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Recruiting foreign athletes: how far will countries go to win gold?

18 June 2014 Taylor & Francis

Labour migration is a significant factor in today’s economy as many people live and work outside their country of birth, including elite athletes who seek employment around the world. However, are some countries taking advantage of this migration to attract elite athletes to compete in the Olympic Games?

A unique study published in the International Journal of Sport Policy and Politics, titled  ‘Investigating the global productivity effects of highly skilled labour migration: how immigrant athletes impact Olympic medal counts’ by Jonathan Horowitz & Stephen R. McDaniel (University of Maryland), is the first known investigation into the impact that worldwide migration has had on the Olympic games. Many people believe that foreign athletes are being ‘recruited’ by countries to improve their medal count. Although the International Olympic Committee (IOC) has voiced concern, they have not explored the impact that migration is having on medal counts within the Olympic Games.  Horowitz and McDaniel examine how the labour migration of highly skilled athletes has impacted on the medal counts at the Summer Olympics since 2000 and discuss the implications this may have on IOC policy.

The authors compared the country of birth of medal-winning athletes at the Summer Olympics in 2000, 2004, 2008 and 2012 to the country for which the athlete won the medal. It was found that the percentage of medal winners who are immigrants is significantly higher than percentage of the world population who are international migrants. Furthermore, one out of every ten medal winners in the games were not competing for the country in which they were born, and the countries which won more medals on average had a higher number of non-native medal winners than countries that featured exclusively native-born athletes.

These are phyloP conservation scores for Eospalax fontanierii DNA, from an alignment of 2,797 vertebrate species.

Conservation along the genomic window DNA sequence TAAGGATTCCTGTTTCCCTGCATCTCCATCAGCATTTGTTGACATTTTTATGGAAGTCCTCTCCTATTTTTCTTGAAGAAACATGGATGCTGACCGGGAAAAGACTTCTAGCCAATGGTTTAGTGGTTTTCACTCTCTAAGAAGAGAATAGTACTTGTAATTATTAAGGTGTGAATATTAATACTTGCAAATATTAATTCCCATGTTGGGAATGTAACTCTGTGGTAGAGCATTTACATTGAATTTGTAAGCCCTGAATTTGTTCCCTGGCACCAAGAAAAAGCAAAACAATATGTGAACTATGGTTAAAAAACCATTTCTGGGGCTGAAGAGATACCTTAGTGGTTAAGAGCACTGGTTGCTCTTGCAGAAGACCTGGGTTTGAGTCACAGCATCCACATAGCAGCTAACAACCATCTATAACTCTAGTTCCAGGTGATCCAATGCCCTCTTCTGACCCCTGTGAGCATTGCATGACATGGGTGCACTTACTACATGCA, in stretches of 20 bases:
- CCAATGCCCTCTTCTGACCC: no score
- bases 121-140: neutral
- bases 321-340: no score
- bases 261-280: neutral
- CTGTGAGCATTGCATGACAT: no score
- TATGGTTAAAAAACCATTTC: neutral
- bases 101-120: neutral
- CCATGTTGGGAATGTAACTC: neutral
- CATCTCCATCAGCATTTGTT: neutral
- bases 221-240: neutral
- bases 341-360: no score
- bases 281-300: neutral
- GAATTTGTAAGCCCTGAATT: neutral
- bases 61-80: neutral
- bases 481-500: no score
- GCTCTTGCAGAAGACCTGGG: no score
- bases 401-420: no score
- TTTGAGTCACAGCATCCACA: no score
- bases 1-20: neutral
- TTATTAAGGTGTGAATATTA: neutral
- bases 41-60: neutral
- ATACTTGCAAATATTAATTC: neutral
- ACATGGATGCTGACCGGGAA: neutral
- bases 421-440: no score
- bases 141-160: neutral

These findings indicate that foreign athletes have a significant impact on medal count at the Olympic Games and the authors further suggest that the number of immigrants competing for a country is correlated to medal count at the Olympic Games. This highlights the challenges that immigration presents to current IOC policy and indicates that the IOC needs to increase their understanding of the impact that migration has had and will have at future Olympic Games. The results of the current study also have broader implications for labour migration researcher in general as sport offers an opportunity for researchers to track the mobility of individuals and their productivity, in a manner that is extremely difficult in many other labour contexts.

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